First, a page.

2018-19 Winter Steelhead Season Smolt Release Figures Out

The latest smolt release data for Western Washington rivers shows three you might want to put on your radar this coming winter season.

IT’S NEVER TOO EARLY TO START THINKING ABOUT WINTER STEELHEAD SEASON, AND THE LATEST SMOLT RELEASE DATA FROM WDFW BEGINS TO PAINT A PICTURE ABOUT WHAT TO EXPECT IN THE COMING MONTHS. ONE THING YOU CAN COUNT ON IS THAT HUNTER SHELTON WILL BEAT A PATH TO THE OLYMPIC PENINSULA FOR A SHOT AT CHROME-BRIGHT BEAUTS LIKE THIS PAIR FROM LAST NOVEMBER. (YO-ZURI PHOTO CONTEST)

They doubled on the Elochoman and Naselle in 2017 for return this season, and were up sharply on the Quinault system as well, according to state figures.

Now, whether the fishing’s twice as good as last year on them is anyone’s guess, as ocean conditions play a strong role in returns, but they will be ones to watch for reports in the coming months.

On the Lower Columbia trib, releases jumped from 66,000 in 2016 – a year-class that produced a “phenomenal” return that allowed managers to recycle and even surplus fish – to 139,000 last year.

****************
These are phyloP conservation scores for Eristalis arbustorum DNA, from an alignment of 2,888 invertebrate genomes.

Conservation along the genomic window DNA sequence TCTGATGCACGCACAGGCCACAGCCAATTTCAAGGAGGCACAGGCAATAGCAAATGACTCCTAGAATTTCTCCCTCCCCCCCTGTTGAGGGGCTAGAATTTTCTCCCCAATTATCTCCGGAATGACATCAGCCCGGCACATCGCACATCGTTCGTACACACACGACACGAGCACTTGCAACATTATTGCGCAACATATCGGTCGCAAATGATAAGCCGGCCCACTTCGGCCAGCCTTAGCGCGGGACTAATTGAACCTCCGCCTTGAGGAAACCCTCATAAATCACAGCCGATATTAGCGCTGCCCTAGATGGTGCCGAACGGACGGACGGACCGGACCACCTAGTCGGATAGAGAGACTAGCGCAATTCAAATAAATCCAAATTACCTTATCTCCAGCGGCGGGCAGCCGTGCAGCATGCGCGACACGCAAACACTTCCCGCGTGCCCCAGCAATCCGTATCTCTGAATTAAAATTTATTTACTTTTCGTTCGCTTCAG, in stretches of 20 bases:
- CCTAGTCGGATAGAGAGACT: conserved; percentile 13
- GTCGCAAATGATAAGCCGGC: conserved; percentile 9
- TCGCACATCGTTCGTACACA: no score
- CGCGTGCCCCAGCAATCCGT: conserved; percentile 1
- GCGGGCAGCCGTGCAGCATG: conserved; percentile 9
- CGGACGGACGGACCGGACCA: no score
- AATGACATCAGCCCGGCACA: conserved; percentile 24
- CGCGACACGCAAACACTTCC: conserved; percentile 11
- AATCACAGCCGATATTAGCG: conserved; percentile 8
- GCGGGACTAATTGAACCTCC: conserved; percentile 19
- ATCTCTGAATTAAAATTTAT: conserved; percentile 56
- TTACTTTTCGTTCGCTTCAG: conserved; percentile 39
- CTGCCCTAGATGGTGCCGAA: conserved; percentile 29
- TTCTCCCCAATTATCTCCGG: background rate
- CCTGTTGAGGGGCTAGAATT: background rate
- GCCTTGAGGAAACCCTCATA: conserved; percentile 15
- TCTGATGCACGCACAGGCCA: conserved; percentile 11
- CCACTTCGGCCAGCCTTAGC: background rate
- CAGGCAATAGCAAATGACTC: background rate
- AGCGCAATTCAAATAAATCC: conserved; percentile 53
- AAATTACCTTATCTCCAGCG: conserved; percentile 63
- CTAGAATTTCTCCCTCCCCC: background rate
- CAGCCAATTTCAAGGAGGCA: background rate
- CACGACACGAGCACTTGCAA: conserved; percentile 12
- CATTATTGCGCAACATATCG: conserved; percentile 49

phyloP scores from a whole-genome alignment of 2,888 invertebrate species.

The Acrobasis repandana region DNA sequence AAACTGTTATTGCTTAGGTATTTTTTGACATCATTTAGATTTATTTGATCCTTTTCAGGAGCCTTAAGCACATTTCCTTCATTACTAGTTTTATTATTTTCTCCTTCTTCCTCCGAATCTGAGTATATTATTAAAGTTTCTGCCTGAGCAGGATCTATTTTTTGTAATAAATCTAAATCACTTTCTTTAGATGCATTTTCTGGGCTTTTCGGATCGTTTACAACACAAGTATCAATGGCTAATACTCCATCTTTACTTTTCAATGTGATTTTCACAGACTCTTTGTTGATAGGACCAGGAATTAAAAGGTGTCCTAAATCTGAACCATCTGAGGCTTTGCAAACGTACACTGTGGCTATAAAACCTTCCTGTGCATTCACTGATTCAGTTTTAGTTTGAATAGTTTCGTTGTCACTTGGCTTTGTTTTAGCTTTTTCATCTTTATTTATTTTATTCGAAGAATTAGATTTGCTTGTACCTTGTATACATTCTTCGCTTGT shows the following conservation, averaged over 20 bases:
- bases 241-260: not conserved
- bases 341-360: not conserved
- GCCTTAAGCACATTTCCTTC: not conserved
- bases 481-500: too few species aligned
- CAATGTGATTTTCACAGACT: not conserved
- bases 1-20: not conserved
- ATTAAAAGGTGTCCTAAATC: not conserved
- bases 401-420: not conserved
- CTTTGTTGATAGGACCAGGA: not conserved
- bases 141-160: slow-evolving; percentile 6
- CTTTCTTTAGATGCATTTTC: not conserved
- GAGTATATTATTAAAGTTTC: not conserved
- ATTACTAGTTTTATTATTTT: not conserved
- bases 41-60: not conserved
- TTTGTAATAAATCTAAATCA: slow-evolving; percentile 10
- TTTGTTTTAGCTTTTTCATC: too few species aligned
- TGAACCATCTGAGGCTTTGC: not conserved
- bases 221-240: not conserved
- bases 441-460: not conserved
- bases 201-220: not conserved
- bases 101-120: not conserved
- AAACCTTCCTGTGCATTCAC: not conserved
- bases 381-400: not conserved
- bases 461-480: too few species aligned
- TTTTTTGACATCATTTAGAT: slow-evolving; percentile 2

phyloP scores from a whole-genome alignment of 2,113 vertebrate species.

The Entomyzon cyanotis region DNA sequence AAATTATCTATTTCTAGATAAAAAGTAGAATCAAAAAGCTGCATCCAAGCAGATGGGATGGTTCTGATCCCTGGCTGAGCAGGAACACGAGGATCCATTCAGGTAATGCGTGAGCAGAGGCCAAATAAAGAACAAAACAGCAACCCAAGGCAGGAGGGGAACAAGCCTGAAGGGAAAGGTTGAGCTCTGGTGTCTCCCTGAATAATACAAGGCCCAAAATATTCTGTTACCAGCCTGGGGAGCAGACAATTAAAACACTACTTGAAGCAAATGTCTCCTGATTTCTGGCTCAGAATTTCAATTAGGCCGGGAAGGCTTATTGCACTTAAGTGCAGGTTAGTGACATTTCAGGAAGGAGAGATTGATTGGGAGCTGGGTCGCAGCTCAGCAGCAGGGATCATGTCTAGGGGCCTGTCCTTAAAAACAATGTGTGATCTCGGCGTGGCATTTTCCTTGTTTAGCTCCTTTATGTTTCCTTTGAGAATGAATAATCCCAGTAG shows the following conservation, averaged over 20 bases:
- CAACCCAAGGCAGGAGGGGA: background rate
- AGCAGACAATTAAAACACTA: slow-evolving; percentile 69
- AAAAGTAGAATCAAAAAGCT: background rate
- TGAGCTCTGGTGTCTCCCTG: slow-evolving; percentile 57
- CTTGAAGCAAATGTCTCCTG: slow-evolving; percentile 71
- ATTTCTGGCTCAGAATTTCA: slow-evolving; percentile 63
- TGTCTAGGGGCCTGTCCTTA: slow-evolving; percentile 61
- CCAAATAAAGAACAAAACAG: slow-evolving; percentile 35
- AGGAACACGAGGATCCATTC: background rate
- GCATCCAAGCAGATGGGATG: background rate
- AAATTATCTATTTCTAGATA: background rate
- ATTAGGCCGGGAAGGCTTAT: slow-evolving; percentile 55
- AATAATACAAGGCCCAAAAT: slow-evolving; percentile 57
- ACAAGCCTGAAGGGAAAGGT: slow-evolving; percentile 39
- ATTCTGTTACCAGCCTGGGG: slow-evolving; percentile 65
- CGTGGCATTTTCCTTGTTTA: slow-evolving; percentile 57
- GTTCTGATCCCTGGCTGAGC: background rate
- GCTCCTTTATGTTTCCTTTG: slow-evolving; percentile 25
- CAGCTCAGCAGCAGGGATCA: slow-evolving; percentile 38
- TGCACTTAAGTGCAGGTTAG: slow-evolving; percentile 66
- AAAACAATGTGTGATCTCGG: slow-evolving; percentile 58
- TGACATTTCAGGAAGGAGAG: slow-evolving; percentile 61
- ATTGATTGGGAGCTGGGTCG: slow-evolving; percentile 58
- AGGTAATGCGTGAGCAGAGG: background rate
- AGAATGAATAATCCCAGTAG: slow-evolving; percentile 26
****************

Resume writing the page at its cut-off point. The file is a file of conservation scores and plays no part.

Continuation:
According to a WDFW hatchery tech’s report, last season’s fish were the first smolts at the Elochoman’s Beaver Creek facility protected from predation by netting and fencing since 2009.

A bit further west on Highway 4, the Naselle jumped from 37,000 to 73,000, bringing it back up to where it’s been in recent years, outside of 2015 when Puget Sound smolts were let loose here due to a court settlement.

And releases into Lake Quinault and Cook Creek climbed by 73,000 over 2016 and previous years, to 488,000. You’ll need a tribal guide to fish the system.

The one major blip is that Cowlitz stocking dropped by 161,000, but the number of late-returning smolts that went out is still nothing to shake your fish stick at – 437,000 from Blue Creek, 13 percent of all the winter-runs released in the state.

Elsewhere on the Westside, the number of young steelhead turned loose in most waters didn’t vary all that much from the prior year.

But for the record, they were up slightly on the Nooksack (+13,000), Salmon (+10,000), Wynoochee (+7,000) and Willapa (+7,000) and down somewhat on the North Fork Stillaguamish (-20,000), Bogachiel (-20,000), Satsop (-17,000) and Skookumchuck (-13,000).

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